1. Clinical effects
Tumours can cause significant clinical effects, and even lead to death, if not diagnosed and treated early. Even benign tumours can cause life threatening clinical effects, eg. Intracranial tumours giving rise to increased intracranial pressure; endocrine tumours causing severe hypoglycaemia; bleeding from vascular tumours.
Clinical effects of tumours (adapted from Robbins and Cotrans Pathologic Basis of Disease).
This video summarises clinical effects:
MINDMAP: CLINICAL EFFECTS OF TUMOURS ON HOST
2. Prognosis (Malignant Tumours)
The prognosis is a forecast of the outcome of the disease (eg. good prognosis; poor prognosis). The TWO most important prognostic factors are Stage and Grade.
These parameters give an idea of the clinical aggressiveness of the tumour.
What is tumour stage?
Tumour stage essentially refers to the size and/or extent of the tumour growth.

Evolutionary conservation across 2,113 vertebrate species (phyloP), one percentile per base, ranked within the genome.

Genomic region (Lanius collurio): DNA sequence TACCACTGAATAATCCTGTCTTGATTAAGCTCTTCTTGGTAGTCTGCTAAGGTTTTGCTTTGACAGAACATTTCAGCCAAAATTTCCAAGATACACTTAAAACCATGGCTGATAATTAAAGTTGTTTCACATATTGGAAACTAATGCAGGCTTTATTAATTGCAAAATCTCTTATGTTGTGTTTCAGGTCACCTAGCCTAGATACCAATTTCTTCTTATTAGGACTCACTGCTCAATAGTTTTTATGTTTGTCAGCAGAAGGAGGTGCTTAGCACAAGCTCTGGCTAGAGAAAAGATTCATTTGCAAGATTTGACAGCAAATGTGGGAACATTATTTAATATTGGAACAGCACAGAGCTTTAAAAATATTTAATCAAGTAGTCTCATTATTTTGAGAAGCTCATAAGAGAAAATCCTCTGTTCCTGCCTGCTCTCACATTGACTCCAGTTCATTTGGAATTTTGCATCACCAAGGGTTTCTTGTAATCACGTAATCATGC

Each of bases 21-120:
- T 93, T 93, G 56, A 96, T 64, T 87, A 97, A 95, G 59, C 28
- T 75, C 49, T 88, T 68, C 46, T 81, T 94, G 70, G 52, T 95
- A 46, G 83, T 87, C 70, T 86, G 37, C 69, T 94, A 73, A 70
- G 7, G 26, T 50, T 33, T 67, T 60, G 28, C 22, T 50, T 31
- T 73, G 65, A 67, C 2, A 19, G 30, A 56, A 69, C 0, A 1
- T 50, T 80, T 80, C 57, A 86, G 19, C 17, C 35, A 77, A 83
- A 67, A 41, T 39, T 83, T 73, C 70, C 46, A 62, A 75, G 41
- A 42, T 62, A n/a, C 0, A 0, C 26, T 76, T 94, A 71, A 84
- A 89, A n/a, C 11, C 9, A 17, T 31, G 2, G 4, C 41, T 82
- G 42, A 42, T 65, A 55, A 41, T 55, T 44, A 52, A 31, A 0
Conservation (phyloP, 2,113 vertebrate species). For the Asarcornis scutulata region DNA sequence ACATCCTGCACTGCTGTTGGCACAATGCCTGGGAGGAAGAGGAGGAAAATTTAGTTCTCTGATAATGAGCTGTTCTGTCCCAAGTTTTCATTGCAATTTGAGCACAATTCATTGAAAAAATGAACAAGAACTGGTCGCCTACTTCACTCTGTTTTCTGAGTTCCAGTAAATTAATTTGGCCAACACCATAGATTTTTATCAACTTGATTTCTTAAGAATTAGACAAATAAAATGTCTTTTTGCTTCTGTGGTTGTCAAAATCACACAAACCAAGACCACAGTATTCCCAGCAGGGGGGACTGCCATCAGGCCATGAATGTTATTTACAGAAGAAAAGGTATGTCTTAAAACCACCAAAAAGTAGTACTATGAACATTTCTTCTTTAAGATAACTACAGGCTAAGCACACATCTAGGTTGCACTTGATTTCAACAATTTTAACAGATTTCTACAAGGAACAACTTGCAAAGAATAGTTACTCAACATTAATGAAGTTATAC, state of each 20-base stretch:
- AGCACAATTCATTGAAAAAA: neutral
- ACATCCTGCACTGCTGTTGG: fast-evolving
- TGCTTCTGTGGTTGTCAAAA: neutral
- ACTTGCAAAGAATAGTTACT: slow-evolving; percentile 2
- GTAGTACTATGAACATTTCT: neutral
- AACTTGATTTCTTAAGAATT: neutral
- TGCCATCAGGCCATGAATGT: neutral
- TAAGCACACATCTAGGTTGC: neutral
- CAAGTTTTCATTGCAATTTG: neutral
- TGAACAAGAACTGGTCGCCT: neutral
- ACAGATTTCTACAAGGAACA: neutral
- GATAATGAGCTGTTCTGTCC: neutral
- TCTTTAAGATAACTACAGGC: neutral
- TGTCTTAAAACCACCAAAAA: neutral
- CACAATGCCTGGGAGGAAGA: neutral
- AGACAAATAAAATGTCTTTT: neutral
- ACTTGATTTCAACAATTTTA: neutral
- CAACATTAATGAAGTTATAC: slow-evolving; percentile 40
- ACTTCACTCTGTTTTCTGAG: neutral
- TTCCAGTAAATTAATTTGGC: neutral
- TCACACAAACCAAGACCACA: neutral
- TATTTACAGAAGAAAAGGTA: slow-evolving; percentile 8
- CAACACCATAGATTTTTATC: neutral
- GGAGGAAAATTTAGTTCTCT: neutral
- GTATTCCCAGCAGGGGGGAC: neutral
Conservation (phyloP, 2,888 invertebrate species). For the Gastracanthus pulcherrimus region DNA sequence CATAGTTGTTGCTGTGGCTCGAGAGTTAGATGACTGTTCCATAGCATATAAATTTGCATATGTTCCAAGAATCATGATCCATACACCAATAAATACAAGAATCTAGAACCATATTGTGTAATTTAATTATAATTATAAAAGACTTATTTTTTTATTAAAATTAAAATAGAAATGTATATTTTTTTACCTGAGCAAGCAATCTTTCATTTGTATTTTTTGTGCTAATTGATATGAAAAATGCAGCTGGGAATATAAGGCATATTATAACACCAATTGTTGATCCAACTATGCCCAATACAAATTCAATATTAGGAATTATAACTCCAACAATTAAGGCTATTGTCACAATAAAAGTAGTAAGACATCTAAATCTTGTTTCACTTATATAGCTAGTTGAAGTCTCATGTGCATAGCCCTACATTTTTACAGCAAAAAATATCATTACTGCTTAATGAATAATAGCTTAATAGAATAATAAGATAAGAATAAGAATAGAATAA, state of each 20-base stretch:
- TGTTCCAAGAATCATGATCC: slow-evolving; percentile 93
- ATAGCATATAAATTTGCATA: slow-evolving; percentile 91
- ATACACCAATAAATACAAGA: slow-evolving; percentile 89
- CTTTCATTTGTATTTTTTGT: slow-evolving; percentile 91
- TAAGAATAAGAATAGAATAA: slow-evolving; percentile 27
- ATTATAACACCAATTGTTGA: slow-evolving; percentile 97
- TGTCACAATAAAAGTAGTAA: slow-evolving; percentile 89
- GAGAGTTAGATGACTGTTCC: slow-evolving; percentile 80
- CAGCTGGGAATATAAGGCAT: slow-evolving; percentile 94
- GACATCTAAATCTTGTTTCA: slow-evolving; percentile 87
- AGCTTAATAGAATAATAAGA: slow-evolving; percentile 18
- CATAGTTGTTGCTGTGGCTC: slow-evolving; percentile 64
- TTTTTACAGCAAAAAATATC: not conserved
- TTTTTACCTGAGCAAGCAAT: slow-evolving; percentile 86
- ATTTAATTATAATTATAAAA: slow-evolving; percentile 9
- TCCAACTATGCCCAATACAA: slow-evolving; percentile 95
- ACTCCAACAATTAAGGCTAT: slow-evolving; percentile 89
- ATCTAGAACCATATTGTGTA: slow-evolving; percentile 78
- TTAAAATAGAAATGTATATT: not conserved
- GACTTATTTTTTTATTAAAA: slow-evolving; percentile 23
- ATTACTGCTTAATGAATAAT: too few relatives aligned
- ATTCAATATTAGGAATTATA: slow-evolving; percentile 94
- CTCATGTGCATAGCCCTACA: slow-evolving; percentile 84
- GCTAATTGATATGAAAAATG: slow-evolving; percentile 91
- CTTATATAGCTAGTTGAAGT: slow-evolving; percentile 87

Clinical findings, radiological imaging (CT scans, MRI, PET scans etc), intra-operative surgical findings and pathology reports of excised tumours are used to stage tumours.
The AJCC TNM Staging system (American Joint Committee on Cancer) is widely used. Different tumours have different TNM staging systems according to site and/or tissue of origin.
What is tumour grade?
Tumour grade reflects the degree of differentiation of the tumour – how well the tumour cells resemble the tissue of origin. The closer the resemblance, the lower the grade. In high grade tumours – the cells appear very abnormal and are hard to recognise as a certain cell type.
Tumour grade is thus always assessed MICROSCOPICALLY by the pathologist – based on architecture and nuclear features.
The MINDMAP below explains Staging and Grading in more detail.